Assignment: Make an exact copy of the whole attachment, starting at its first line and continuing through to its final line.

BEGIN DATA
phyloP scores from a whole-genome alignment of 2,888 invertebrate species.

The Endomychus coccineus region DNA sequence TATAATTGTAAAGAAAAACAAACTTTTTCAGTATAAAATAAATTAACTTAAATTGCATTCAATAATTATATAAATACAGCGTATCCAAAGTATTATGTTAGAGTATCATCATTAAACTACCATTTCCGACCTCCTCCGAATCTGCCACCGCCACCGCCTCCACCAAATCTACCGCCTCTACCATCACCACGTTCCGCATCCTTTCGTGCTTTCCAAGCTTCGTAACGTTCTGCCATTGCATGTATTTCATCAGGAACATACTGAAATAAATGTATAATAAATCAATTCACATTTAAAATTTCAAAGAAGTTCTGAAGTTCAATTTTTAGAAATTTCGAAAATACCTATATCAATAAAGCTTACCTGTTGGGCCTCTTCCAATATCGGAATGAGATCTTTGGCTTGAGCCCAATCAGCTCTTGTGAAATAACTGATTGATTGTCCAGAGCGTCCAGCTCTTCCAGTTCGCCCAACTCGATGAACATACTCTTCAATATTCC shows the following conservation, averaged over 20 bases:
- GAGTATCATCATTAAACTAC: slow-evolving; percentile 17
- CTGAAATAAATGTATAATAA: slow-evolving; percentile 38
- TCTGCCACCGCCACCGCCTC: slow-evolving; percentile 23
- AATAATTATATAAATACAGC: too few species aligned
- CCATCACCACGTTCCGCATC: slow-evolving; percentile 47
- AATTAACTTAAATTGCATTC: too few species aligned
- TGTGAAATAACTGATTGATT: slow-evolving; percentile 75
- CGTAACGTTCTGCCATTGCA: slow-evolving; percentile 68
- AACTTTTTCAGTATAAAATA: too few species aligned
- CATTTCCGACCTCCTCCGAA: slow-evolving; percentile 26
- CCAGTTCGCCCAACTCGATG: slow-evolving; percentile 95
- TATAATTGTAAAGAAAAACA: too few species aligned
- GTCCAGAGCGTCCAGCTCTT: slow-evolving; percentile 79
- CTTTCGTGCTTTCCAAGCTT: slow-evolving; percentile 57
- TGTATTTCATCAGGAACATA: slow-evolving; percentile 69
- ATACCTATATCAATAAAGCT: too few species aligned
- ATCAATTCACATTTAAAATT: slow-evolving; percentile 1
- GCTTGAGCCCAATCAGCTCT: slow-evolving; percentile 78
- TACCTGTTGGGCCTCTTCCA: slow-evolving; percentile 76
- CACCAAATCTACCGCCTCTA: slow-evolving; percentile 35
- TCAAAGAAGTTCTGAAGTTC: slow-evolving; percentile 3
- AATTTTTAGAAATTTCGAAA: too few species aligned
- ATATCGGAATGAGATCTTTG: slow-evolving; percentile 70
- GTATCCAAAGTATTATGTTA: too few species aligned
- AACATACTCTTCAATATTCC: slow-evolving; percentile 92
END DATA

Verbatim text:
phyloP scores from a whole-genome alignment of 2,888 invertebrate species.

The Endomychus coccineus region DNA sequence TATAATTGTAAAGAAAAACAAACTTTTTCAGTATAAAATAAATTAACTTAAATTGCATTCAATAATTATATAAATACAGCGTATCCAAAGTATTATGTTAGAGTATCATCATTAAACTACCATTTCCGACCTCCTCCGAATCTGCCACCGCCACCGCCTCCACCAAATCTACCGCCTCTACCATCACCACGTTCCGCATCCTTTCGTGCTTTCCAAGCTTCGTAACGTTCTGCCATTGCATGTATTTCATCAGGAACATACTGAAATAAATGTATAATAAATCAATTCACATTTAAAATTTCAAAGAAGTTCTGAAGTTCAATTTTTAGAAATTTCGAAAATACCTATATCAATAAAGCTTACCTGTTGGGCCTCTTCCAATATCGGAATGAGATCTTTGGCTTGAGCCCAATCAGCTCTTGTGAAATAACTGATTGATTGTCCAGAGCGTCCAGCTCTTCCAGTTCGCCCAACTCGATGAACATACTCTTCAATATTCC shows the following conservation, averaged over 20 bases:
- GAGTATCATCATTAAACTAC: slow-evolving; percentile 17
- CTGAAATAAATGTATAATAA: slow-evolving; percentile 38
- TCTGCCACCGCCACCGCCTC: slow-evolving; percentile 23
- AATAATTATATAAATACAGC: too few species aligned
- CCATCACCACGTTCCGCATC: slow-evolving; percentile 47
- AATTAACTTAAATTGCATTC: too few species aligned
- TGTGAAATAACTGATTGATT: slow-evolving; percentile 75
- CGTAACGTTCTGCCATTGCA: slow-evolving; percentile 68
- AACTTTTTCAGTATAAAATA: too few species aligned
- CATTTCCGACCTCCTCCGAA: slow-evolving; percentile 26
- CCAGTTCGCCCAACTCGATG: slow-evolving; percentile 95
- TATAATTGTAAAGAAAAACA: too few species aligned
- GTCCAGAGCGTCCAGCTCTT: slow-evolving; percentile 79
- CTTTCGTGCTTTCCAAGCTT: slow-evolving; percentile 57
- TGTATTTCATCAGGAACATA: slow-evolving; percentile 69
- ATACCTATATCAATAAAGCT: too few species aligned
- ATCAATTCACATTTAAAATT: slow-evolving; percentile 1
- GCTTGAGCCCAATCAGCTCT: slow-evolving; percentile 78
- TACCTGTTGGGCCTCTTCCA: slow-evolving; percentile 76
- CACCAAATCTACCGCCTCTA: slow-evolving; percentile 35
- TCAAAGAAGTTCTGAAGTTC: slow-evolving; percentile 3
- AATTTTTAGAAATTTCGAAA: too few species aligned
- ATATCGGAATGAGATCTTTG: slow-evolving; percentile 70
- GTATCCAAAGTATTATGTTA: too few species aligned
- AACATACTCTTCAATATTCC: slow-evolving; percentile 92